After World War II, commercial development of tape-recording blossomed following development of reel-to-reel tape machines by Ampex , Magnecord and other American manufacturers In 1948 magnetic recording became the standard for mastering music phonograph recordings and in radio broadcasting. As tape recorders became more affordable, home tape-recording became popular in the early 1950s. Development of multiple channel tape-recording led to the stereo revolution in the late 1950s. Multi-track tape also revolutionized music by allowing instruments and performances to be recorded individually for later mixing into a final cut. Small performance flaws could be easily corrected without re-recording the entire session with tape editing.
Magnetic tape brought about sweeping changes in both radio and the recording industry from 1950s to the 1980s when the digital computer revolution took over eventually making magnetic tape obsolete. Sound could be recorded, erased and re-recorded on the same tape many times, sounds could be duplicated from tape to tape with only minor loss of quality, and recordings could now be very precisely edited by physically cutting the tape and rejoining it.
In the early 50s American musician-inventor Les Paul invented the first multi-track tape recorder, bringing about another technical revolution in the recording industry. Tape made possible the first sound recordings totally created by electronic means, opening the way to the innovative pop music recordings of artists such as Frank Zappa, The Beatles and The Beach Boys.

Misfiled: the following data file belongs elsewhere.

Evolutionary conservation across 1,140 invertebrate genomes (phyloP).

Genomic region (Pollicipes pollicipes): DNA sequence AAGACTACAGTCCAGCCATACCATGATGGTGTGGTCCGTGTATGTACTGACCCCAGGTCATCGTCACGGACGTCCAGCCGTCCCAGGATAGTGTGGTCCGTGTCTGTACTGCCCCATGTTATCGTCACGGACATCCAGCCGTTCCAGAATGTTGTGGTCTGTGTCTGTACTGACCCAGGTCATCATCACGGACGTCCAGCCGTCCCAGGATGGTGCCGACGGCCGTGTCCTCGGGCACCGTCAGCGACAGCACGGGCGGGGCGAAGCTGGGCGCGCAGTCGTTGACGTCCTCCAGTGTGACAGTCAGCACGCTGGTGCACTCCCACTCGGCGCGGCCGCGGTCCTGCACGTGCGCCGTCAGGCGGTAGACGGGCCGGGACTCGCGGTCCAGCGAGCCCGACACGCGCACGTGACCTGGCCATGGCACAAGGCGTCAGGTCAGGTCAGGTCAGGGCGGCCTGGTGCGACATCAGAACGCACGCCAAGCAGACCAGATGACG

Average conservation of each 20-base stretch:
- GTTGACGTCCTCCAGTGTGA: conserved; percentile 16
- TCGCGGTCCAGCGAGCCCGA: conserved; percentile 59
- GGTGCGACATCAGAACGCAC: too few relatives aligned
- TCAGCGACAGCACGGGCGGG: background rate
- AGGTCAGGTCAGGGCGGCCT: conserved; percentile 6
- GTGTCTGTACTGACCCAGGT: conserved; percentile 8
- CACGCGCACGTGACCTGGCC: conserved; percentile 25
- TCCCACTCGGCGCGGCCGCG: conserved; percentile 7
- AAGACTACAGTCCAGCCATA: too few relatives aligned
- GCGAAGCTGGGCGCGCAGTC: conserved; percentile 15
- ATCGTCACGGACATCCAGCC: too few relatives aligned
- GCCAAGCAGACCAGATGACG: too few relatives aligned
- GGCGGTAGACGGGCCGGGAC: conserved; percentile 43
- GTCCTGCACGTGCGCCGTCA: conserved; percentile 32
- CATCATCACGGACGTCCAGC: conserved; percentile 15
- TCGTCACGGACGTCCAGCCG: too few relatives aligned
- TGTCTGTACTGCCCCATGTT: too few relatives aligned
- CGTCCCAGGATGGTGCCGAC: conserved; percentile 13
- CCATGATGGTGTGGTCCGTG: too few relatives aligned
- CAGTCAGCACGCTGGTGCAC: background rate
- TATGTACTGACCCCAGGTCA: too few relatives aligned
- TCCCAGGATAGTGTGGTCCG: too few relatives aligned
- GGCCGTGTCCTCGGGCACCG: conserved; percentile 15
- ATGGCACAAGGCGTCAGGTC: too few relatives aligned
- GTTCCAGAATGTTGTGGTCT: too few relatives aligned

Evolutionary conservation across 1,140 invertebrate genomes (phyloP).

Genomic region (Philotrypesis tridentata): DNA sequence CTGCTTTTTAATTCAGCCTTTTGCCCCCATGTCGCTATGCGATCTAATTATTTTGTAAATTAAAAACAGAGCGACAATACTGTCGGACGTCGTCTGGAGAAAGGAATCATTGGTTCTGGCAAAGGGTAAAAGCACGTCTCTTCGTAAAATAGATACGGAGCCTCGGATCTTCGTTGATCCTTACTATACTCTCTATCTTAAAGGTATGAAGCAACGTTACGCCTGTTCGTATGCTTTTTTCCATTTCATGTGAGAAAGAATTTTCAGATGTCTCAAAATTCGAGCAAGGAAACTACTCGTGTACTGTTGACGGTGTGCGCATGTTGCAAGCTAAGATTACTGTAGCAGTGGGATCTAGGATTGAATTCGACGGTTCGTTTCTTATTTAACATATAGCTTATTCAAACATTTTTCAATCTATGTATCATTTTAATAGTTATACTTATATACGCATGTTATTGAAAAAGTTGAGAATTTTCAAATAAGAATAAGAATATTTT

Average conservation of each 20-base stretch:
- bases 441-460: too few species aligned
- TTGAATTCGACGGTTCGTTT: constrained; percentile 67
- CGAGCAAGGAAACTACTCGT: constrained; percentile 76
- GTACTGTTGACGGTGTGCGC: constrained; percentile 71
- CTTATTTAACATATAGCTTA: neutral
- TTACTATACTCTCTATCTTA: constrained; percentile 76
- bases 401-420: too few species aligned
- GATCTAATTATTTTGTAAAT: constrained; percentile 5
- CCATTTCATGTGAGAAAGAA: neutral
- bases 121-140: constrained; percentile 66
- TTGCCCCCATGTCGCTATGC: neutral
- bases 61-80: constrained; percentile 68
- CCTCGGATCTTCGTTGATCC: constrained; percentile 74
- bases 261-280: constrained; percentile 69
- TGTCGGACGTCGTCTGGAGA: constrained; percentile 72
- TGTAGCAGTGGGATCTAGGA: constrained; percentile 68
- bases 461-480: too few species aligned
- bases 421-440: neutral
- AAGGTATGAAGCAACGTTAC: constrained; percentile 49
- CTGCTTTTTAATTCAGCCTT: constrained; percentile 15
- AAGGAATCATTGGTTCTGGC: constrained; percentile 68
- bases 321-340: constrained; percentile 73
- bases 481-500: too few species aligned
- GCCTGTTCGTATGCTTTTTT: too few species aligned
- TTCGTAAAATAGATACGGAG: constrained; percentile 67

Tape enabled the radio industry for the first time to pre-record many sections of program content such as advertising, which formerly had to be presented live or on scratchy electrical transcriptions (ET's) (See "Electrical Transcriptions"). It also enabled the creation and duplication of complex, high-fidelity, long-duration recordings of entire programs and for the first time, allowed broadcasters, regulators and other interested parties to undertake comprehensive recording of radio broadcasts.
Cutting and splicing tape became the standard for editing content which required an abundance of patience and a knack for locating the right spots to cut and splice. A cutting block, a razor blade and special bonding tape were the tools used to accomplish the task. Cutting and splicing became the most precise way of editing magnetic tape, however, some editing could be done by a process calling "dubbing" use the tape recorder(s). Click here for more information on magnetic tape
Editing Magnetic Tape
L-R A splicing block was used to cut the tape while holding the tape in position to make the splice. Today, editing is done digitally by computers and software programs.
L-R Close up of a commercial grade tape recorder with the splice bar visible in the foreground. - Roll of magnetic tape threaded through the mechanism of a Studer tape recorder made in Germany.